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Spoofs & Satire

Alito: A Love Story

When a forbidden love is requited, its consequences will touch us all. A shocking, tender tale of romance, obsession… and murder.

Alito, light of my Nation, fire of my courts. My land, my law. A-lee-toe: The tip of the tongue taking a trip of three steps down the palate to tap, at three, on the teeth. A. Lee. Toe.

He was Al, plain Al, in law school, standing six-foot-two in graduation robes. He was Lee when prosecuting. He was Allie on the bench. He was Samuel before Congress. But in my arms, he was always Alito.

What was it that brought me to the door of this legal coquette, this heaven-flung synthesis of teasing restraint and cleverly concealed activism?

Ladies and gentlemen of the jury (is my pun too vulgar, too obvious, too—dare I say it—American?), I submit to you that it was none other than that most awful of jurists, the hideous Miers woman. Would you believe me if I told you that it was in her scorching light I first found myself caught, a bumbling bee bounced helplessly and hopelessly into the silkiest of webs woven by the blackest of spiders? O wretched life, that the saddest of stories must always be the most true!

You see, it was with the admittedly tragic but long overdue passing of the Chief Justice Rehnquist that I found myself, in my role as president of the United States, the avatar of hope for a needing Nation, the proud Papa of our mewling masses, casting a net into an overfished sea, desperate for a new high priest for the highest of high courts. O, how far and how wide I cast my net, you must believe this, dear Nation, and with each return there was the lawyer Miers, gasping from the gills, insisting I could find none better than her. Her?!? I had thought it was her hand on the net helping me cast! How then that each time it returned her as the only fish?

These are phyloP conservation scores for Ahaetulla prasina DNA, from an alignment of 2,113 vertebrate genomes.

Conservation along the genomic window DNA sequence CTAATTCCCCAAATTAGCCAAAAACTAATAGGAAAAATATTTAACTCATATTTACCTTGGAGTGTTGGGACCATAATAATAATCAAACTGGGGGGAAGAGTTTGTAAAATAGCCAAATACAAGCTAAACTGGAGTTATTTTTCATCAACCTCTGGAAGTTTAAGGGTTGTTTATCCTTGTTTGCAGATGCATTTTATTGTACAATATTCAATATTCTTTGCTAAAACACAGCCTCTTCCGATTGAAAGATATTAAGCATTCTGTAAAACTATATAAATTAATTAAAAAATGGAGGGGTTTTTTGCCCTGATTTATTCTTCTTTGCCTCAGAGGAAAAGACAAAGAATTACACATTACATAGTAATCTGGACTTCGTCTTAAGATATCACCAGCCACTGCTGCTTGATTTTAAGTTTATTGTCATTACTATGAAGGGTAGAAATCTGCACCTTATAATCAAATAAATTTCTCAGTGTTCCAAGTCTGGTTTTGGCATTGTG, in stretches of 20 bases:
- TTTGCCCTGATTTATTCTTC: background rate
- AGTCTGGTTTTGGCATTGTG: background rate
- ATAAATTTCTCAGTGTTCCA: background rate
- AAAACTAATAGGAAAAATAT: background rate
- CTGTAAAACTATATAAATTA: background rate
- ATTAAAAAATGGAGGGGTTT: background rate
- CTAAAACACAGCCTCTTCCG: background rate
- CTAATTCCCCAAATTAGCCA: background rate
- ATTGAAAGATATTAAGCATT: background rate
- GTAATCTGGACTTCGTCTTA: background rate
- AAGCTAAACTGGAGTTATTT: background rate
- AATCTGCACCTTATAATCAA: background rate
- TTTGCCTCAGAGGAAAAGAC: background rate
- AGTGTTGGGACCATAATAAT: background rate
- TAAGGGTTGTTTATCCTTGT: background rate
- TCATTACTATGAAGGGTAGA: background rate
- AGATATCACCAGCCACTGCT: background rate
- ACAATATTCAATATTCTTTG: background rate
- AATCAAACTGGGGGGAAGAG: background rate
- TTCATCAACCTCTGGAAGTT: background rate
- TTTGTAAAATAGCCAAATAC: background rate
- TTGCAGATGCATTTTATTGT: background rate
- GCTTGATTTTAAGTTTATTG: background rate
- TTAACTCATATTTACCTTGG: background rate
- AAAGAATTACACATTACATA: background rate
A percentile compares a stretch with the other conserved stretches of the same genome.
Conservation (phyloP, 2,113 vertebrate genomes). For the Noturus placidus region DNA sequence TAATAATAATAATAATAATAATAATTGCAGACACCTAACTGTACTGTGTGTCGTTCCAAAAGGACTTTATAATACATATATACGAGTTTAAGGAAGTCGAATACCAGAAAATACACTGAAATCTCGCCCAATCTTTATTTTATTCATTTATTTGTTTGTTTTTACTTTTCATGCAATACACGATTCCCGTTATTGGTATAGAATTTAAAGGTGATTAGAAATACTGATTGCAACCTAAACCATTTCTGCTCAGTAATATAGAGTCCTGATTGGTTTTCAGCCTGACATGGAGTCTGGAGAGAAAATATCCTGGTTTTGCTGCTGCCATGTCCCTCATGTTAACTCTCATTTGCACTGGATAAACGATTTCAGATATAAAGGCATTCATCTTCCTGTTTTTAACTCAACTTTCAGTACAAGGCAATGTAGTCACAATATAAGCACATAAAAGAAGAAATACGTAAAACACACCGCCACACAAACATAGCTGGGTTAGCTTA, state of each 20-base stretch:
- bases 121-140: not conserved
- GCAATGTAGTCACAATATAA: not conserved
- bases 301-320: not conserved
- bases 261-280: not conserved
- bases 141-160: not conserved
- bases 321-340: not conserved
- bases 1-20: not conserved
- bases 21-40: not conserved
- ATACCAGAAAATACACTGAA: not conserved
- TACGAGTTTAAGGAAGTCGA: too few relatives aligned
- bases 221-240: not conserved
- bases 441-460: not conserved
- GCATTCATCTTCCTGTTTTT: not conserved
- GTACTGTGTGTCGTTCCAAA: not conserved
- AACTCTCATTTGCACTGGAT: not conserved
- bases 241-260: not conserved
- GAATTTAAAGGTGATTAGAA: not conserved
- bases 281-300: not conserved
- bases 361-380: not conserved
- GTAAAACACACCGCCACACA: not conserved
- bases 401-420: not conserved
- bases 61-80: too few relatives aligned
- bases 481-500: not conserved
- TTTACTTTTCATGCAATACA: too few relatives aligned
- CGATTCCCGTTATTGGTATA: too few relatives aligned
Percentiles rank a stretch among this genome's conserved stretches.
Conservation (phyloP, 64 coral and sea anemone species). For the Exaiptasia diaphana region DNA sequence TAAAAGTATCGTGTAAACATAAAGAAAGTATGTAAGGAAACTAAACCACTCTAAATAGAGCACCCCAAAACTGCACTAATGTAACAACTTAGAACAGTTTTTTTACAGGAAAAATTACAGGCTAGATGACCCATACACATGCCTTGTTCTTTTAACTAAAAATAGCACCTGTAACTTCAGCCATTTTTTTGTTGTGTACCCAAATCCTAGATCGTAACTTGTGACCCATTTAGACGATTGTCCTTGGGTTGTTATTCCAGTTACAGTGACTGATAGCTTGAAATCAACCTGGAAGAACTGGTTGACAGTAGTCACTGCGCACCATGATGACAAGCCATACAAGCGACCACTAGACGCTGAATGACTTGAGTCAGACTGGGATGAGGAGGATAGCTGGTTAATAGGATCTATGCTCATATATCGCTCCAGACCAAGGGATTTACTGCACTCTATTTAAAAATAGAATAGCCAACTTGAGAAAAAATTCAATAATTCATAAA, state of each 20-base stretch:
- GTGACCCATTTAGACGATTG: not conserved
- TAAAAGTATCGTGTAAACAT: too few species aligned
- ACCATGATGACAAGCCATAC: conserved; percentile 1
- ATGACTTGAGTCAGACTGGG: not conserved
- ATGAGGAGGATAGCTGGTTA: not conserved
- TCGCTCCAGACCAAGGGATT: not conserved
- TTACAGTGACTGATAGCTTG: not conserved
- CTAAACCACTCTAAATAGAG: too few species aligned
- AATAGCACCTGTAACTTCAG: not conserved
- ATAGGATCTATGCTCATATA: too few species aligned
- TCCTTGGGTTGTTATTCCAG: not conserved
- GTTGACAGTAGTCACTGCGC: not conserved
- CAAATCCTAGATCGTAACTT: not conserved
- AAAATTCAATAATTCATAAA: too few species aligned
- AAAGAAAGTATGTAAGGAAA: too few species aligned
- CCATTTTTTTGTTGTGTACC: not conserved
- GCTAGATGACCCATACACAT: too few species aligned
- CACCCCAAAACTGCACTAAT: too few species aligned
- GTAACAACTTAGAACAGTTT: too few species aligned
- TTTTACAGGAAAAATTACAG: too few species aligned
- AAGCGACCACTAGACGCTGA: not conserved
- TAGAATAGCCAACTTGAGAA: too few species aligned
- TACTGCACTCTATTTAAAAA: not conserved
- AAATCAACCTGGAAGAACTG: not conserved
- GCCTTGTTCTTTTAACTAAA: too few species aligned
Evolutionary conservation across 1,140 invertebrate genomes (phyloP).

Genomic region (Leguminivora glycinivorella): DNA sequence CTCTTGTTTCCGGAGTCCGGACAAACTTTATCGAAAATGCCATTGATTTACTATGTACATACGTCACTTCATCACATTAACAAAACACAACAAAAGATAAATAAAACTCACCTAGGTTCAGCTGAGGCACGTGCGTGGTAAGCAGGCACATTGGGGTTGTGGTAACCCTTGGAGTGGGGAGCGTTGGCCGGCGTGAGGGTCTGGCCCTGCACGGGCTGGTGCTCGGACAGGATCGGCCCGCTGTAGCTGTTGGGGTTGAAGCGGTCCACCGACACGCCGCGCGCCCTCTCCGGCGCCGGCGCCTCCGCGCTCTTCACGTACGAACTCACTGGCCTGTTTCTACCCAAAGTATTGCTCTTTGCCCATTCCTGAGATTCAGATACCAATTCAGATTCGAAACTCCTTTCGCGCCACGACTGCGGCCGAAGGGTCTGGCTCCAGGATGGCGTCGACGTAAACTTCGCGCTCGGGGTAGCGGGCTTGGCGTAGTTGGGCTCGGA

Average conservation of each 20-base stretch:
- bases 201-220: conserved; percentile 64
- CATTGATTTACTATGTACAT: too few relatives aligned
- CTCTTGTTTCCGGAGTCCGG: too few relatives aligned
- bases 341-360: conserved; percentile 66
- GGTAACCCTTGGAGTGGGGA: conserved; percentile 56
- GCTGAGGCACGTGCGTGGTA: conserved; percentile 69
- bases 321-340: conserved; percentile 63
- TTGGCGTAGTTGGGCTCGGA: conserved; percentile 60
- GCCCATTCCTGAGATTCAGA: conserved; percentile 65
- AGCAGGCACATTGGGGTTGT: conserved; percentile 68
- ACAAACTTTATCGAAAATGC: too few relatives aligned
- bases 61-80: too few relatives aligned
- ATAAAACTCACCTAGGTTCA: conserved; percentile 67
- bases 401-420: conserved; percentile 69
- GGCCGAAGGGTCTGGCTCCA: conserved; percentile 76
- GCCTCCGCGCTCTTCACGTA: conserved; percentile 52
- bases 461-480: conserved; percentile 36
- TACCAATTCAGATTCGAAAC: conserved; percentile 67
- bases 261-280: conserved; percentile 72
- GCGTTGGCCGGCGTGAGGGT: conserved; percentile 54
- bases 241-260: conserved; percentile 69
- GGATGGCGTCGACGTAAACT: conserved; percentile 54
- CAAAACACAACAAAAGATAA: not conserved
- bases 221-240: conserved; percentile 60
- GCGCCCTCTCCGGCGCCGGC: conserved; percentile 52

And what would you have done finding yourself in my situation? The law must be interpreted, mustn’t it? Please understand the piteous lack of recourse that placed me in her arms. I am not a man given over to begging, but now I beseech your understanding.

Here then, is the saddest part of a sad story that eventually turns happy. (Yes, a happy ending, I promise you this!) Nation, when I presented her to you, I presented my failing. As we lolled beneath the soft quilted blankets in the holy Lincoln Bedroom, preparing for you our presentation, my failing became clear to me and yet I did not stop. O me, O wretched me, beguiled by warm whispers in my wet ear of an overturned Roe from a judicial kindergartner, assurances that I was the best president ever from a small child at play in fields of Kings!

“I like bourbon with Coke, and I like it with lots of ice. I simply can’t think without it.”You know what happened next, of course. You read the papers and watch the news; you do this for me. No sooner had our presentation gone out across the land than the hideous lawyer Miers was struck down in the streets, run under by our own cunning and conservative cabal, questioning her credentials and my commitment to our worthy cause! Traitors, ungrateful traitors!

So cruel irony found me wiping the blood from her expiring brow as onlookers gathered, vile jackals who believed me spent. But, dear Nation, cannot irony also be kind? For it was then, at that very moment, that the tenderest of all words wound their way to my ear. “La liberté de tout peut être gardée par un.” Music! Majesty! Turning my head from the lawyer Miers’s cooling corpse, I found myself face to feet with the shining black wingtips of an angel. Shaking, I reached out my hands and stroked soft leather, twisted my trembling fingers around tightly tied laces. O, believe that it took all the restraint I could muster not to fully wrap my arms around those silk-suited legs as I moved my gaze upward and met the angelic eyes of Samuel Alito. A. Lee. Toe.